The Board subsequently decided to issue a private placement to its common shareholders. This private placement had the effect of diluting the proportion of common shares held by any shareholder who did not participate in it.5 Before the private placement, the Board accelerated the conversion of Class C preferred shares held by the Appellant into common shares even though the financial test for share conversion had not been met.6 However, the Board refused to allow the Respondent to convert his Class A and Class B preferred shares into common shares, even though they met the applicable financial test.7 As a result of the private placement, the Respondent's proportion of common shares was significantly reduced.8 The Respondent filed an application for oppression under section 241 of the CBCA against four of the Corporation's directors, including the Appellant and the chair of the audit committee.9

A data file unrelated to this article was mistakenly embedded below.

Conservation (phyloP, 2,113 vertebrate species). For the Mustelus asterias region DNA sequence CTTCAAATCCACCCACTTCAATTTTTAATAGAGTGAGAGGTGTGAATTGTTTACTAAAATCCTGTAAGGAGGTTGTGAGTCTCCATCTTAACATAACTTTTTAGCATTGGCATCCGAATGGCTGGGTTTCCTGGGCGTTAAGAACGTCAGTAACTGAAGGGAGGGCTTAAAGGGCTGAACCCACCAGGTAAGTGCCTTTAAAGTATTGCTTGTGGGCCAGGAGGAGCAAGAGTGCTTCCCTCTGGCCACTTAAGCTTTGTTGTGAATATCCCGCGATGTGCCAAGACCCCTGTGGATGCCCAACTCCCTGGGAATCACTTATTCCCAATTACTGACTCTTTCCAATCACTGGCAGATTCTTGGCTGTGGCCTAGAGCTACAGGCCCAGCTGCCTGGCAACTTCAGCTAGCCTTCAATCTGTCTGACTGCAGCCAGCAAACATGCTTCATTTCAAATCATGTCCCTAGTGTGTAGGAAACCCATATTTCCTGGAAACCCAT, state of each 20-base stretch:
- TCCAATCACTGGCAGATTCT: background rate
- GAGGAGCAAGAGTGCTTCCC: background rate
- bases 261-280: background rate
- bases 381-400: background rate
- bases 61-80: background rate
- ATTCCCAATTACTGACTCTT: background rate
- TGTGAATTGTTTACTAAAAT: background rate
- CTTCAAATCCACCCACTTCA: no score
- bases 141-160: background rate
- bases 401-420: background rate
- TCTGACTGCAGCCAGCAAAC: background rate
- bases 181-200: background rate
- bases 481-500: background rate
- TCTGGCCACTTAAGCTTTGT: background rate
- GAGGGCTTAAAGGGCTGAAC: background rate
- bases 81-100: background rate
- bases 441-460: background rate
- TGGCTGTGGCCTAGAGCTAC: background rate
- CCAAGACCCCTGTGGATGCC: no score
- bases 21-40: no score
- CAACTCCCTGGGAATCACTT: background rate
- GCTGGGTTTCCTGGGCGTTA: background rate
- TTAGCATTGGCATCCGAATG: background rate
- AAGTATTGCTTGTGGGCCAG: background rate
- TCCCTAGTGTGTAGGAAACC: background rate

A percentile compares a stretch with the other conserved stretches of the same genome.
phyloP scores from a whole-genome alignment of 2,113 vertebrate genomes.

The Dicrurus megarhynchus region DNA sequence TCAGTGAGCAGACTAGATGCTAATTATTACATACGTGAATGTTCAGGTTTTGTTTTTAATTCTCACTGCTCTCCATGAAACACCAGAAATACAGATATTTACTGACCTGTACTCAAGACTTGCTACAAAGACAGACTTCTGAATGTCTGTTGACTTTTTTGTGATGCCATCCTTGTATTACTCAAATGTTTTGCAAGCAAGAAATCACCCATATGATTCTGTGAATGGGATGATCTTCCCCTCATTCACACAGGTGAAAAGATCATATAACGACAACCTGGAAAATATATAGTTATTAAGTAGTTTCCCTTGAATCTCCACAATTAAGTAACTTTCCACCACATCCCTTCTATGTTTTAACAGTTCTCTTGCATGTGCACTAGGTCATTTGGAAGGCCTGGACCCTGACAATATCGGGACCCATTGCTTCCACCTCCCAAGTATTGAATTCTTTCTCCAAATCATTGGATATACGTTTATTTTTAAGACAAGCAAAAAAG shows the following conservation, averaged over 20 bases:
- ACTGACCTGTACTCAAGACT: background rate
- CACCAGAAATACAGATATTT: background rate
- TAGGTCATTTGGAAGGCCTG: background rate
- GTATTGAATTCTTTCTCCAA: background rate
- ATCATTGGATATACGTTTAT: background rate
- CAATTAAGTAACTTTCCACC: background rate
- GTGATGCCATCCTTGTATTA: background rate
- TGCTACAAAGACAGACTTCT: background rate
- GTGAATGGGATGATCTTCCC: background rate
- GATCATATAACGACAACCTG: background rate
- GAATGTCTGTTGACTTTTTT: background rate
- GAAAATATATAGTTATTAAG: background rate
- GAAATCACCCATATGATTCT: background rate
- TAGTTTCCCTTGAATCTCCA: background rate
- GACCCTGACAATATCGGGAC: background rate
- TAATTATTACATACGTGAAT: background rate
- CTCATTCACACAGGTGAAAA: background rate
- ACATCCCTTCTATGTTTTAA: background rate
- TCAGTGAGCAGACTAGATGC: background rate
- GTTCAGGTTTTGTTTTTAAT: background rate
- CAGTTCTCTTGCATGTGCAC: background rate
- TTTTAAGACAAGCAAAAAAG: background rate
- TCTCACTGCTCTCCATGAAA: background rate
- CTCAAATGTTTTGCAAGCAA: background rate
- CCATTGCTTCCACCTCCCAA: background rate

The Quebec Superior Court found that the Appellant and the audit committee chair were personally liable for refusing to convert the Respondent's Class A and B shares, and for prejudicing his rights as a shareholder through the private placement.10 The trial judge awarded the Respondent $648,310 in compensation.11

The Quebec Court of Appeal upheld the findings of the trial judge. The Court concluded that personal liability was justified because the Appellant and the audit committee chair played a lead role in advocating against the conversion of the Respondent's shares.12